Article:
Hertfordshire Constabulary failed to record 11,200 crimes, police watchdog says

Hertfordshire Constabulary failed to record 11,200 crimes in a year, the police watchdog has estimated.

Her Majesty's Inspectorate of Constabulary and Fire and Rescue Services rated the force as "requires improvement" for the way it records reported crimes, in its latest inspection report, published in November 2017.

Hertfordshire Constabulary failed to record 11,200 crimes, police watchdog says

Hertfordshire Constabulary failed to record 11,200 crimes, police watchdog says

While the watchdog said Hertfordshire Constabulary had improved its recording methods, inspectors estimated that 13% of crimes which were reported to officers, 11,200 incidents, failed to be recorded.

These included reports of sexual assault, harassment and malicious communications.

The report said the force had made a concerted effort to record crime more accurately since the previous inspection in 2014.

“Work remains to be done, however. Officers and staff too often fail to make correct crime recording decisions at the first opportunity when dealing with reports of violent crime, including cases of domestic abuse,” it said.

“This is due to deficiencies in the constabulary's crime recording processes, insufficient understanding of crime recording requirements, and limited supervision.

“This means that the constabulary is letting down too many victims of crime.”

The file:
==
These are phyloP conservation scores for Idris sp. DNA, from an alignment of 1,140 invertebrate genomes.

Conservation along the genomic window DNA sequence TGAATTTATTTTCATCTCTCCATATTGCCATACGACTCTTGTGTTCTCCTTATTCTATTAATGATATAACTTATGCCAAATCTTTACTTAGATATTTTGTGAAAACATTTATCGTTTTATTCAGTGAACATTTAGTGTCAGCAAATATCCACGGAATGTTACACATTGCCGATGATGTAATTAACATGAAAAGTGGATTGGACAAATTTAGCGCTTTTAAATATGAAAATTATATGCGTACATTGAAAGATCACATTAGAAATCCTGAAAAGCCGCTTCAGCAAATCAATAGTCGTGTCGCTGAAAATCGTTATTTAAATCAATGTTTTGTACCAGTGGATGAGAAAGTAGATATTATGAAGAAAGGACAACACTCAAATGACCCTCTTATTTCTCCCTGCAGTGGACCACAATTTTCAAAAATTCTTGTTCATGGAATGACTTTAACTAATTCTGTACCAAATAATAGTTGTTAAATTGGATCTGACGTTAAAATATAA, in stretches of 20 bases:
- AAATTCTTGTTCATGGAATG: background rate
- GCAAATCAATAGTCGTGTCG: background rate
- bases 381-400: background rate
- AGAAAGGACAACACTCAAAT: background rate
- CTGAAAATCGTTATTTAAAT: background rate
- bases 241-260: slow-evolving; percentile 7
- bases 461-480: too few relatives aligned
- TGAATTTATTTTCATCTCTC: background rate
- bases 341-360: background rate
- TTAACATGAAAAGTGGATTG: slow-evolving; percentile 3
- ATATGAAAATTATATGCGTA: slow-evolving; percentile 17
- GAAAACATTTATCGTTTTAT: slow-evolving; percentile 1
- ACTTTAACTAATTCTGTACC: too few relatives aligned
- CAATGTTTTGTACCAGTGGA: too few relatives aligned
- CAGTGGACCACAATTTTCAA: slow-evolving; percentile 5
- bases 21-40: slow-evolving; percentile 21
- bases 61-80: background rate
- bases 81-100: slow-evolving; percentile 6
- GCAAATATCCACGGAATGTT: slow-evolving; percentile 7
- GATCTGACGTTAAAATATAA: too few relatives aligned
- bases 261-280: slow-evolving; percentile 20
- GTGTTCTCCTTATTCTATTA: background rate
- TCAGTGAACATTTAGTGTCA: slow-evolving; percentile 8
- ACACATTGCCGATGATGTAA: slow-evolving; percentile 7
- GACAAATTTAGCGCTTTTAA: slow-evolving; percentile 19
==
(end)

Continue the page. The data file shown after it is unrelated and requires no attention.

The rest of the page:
HMICFRS found that 85% of violent crimes reported were recorded, leaving 3,700 reported crimes unrecorded. The inspection also stated 96% of reported sex offences were recorded, with 70 incidents unrecorded.

The watchdog audited 1,215 crime reports between December 2016 and March 2017.

Among findings inspectors concluded four of 79 audited rape reports were misclassified or unrecorded.

However, they rated the force as "outstanding" regarding the leadership and culture required to improve crime recording.

The report said: "Senior officers demonstrate strong leadership with regard to crime recording expectations."

Chief Constable Bill Skelly, National Police Chiefs' Council lead for crime recording, said: "Understanding crime in our communities is a core task of policing.

"It helps inform prevention activity and the identification of victims, witnesses and offenders and the services that forces and partners have in place."

Mr Skelly explained that police recording is one of many sources which forces use to develop an understanding of crime in their area.

"The NPCC continues to work closely with HMICFRS, the Home Office and forces to provide guidance to officers and staff on a proportionate application of the counting rules."